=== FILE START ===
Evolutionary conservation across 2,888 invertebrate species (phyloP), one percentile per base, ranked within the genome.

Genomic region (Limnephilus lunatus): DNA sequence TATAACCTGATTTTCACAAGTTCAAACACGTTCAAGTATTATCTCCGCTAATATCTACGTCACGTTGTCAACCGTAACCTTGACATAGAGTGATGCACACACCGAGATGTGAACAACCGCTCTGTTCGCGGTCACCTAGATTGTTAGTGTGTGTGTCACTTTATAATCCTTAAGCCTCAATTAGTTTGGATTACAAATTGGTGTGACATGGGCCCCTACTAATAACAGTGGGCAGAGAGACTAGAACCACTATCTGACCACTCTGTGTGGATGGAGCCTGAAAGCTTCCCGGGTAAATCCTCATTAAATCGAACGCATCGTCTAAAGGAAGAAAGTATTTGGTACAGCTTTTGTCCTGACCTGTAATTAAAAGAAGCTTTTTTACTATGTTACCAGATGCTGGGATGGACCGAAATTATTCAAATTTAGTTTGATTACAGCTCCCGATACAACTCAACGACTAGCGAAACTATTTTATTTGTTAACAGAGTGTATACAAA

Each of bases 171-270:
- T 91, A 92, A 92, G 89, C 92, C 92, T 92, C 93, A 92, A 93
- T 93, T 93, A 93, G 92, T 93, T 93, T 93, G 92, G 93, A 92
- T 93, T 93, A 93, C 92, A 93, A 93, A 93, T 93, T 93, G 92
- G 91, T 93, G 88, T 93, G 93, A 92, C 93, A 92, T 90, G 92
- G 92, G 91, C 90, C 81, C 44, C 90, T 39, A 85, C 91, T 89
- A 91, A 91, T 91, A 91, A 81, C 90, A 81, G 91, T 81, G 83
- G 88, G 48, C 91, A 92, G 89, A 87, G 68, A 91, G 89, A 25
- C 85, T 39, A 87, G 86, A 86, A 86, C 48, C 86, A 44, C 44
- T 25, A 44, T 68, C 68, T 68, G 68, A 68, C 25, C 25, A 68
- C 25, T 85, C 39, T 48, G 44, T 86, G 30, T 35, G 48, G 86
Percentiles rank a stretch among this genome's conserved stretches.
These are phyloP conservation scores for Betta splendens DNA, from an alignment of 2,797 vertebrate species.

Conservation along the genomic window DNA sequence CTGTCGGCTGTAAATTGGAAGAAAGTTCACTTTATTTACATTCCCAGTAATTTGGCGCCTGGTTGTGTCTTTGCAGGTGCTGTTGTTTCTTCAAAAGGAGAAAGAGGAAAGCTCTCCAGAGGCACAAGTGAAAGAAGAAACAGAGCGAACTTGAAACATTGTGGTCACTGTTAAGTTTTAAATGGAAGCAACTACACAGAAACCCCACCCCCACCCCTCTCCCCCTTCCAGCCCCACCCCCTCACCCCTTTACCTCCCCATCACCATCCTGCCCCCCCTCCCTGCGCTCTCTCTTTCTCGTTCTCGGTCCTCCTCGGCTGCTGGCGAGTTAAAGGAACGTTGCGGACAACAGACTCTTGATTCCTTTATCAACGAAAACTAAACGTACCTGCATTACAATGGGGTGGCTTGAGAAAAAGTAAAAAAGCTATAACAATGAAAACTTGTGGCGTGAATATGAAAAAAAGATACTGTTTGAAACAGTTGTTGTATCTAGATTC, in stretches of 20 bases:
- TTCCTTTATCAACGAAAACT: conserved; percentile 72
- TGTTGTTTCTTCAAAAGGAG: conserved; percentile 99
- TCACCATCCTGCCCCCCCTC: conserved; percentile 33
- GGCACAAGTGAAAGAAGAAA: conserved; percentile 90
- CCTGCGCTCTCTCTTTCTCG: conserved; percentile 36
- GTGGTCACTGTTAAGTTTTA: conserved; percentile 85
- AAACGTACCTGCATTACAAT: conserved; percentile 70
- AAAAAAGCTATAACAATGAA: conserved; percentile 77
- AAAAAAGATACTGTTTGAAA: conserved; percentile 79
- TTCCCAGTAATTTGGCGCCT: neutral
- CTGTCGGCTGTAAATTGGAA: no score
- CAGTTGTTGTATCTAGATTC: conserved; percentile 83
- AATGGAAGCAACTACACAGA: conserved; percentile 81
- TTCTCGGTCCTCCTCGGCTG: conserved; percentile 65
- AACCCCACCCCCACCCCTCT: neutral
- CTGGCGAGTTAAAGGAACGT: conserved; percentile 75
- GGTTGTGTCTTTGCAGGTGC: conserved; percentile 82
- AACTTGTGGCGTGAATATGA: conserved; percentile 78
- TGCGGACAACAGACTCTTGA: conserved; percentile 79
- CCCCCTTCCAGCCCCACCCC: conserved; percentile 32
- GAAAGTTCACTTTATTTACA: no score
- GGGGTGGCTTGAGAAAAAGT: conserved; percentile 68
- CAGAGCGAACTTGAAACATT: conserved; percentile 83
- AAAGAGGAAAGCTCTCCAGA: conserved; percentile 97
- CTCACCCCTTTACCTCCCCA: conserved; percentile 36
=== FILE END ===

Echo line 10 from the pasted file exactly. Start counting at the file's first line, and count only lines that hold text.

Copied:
- G 88, G 48, C 91, A 92, G 89, A 87, G 68, A 91, G 89, A 25